sorry guys.. isnt it the same like the AVI-format? first was 2gig than a hack (kind of) and now oyu can have more..

maybe I am completly wrong..
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Gunnar Hellquist

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Re: WAV file limitations
« Reply #10 on: December 22, 2005, 02:06:52 pm »

Some things I´ve come to understand over time.

Wav files are limited to max file size of 4G. There is no way around that size limit. Instead many applications split files so that once you reach a limit, a new file is seemlessly created. The Sound Devices 722/744 recorders even allow you to say that the limit is 640K, 2G or 4G (640K is supposedly a decent size for storing on data CD-s).

Many, many applications can not work on wave files larger than 2G. This is due to a bug (as indicated above).

FAT32 is limited to max file size of 4G.

Gunnar
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Gunnar Hellquist
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AlexVI

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Re: WAV file limitations
« Reply #11 on: December 30, 2005, 05:43:29 am »

You could always get a Pyramix editing system from Merging Technologies - the 'native' .pmf file format can, I believe, be as long as you like - literally days worth of audio... - and the Native system isn't too pricey either. www.merging.com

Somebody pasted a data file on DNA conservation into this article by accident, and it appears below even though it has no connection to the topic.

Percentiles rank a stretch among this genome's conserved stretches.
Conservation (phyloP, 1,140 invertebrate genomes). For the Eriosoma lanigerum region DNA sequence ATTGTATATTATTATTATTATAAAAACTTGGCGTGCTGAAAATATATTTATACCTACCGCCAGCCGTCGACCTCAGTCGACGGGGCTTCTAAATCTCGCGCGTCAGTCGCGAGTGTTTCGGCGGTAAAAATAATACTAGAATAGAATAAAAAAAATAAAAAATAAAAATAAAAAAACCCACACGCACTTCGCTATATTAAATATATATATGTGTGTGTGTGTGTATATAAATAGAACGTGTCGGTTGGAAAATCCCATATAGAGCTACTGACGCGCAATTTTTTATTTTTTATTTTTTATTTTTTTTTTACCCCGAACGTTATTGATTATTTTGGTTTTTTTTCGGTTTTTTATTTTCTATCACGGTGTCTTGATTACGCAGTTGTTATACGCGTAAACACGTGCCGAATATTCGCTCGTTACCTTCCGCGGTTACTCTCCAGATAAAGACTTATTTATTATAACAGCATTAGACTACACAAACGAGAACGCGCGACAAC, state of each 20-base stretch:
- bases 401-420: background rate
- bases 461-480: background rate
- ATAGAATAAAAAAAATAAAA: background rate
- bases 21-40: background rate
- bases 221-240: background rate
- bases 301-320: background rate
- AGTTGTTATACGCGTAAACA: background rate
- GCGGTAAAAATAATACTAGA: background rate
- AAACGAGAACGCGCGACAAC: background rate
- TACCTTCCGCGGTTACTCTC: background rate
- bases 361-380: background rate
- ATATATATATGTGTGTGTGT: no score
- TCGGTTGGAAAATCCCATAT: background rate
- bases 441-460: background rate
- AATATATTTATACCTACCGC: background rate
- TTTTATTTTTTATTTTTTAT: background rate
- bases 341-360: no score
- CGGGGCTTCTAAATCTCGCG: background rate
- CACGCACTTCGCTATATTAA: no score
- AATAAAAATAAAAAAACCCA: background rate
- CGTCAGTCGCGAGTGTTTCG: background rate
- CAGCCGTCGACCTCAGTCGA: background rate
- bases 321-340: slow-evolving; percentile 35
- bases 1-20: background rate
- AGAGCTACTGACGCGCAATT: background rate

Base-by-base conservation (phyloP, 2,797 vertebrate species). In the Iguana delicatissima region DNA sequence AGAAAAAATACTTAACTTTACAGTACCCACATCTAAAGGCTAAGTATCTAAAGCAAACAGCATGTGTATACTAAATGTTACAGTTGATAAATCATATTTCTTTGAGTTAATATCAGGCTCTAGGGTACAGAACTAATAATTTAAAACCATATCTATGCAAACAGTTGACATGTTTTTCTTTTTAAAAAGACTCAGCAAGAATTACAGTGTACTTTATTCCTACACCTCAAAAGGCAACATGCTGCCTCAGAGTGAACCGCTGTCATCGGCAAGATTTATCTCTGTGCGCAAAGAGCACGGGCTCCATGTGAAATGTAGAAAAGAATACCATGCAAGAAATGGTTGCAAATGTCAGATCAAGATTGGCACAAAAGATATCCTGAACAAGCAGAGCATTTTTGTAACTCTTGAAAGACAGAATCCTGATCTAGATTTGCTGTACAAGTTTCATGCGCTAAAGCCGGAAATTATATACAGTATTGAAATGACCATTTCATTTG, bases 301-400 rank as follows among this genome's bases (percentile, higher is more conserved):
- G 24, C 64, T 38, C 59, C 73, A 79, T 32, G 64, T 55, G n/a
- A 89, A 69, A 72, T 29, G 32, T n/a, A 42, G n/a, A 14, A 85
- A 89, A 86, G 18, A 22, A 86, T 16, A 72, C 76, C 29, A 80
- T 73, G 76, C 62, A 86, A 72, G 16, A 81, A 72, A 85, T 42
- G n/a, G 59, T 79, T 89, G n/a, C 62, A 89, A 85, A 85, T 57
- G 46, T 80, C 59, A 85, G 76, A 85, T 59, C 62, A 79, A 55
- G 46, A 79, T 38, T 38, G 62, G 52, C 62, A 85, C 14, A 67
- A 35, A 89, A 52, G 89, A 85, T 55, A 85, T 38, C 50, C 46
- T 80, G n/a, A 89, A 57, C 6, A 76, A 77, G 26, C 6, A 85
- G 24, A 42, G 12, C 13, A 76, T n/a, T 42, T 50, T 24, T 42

AVI
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fader8

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Re: WAV file limitations
« Reply #12 on: January 31, 2006, 04:25:44 pm »

Just an FYI, BIAS Peak version 5 introduced a continuous recording feature which simply starts a new file when it reaches 2gB.
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Randall Thomas
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astroshack

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Re: WAV file limitations
« Reply #13 on: February 01, 2006, 05:32:15 am »

Samplitude and Sequoia both have "invisible" workarounds which allow almost unlimited recording time. Similar to some other programs, they simply create (behind the scenes) another file just before the 2GB limit is reached. Then, when the limit is reached, they transparently "swap" to the new file/s. Works fine, but even so, the user needs to be aware of the underlying file structure when the time comes to implement file management, particularly in the case of recovery if (heaven forbid) you have disk problems or crashes, power failures etc.  

Sean
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Sean Diggins
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Yannick Willox

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Re: WAV file limitations
« Reply #14 on: February 01, 2006, 09:40:15 am »

To make matters worse, apparantly the DVD-R format does not support files bigger than 2GB either.

With Nero you can make a session with eg one 4GB file, it burns the dvd, but the file on dvd is only 2GB !
This happens both on PC and on Mac, so it is not an OS problem.

Take care when transporting hires multichannel .wavs to mastering houses - better stay 5x mono or else ...
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Yannick Willox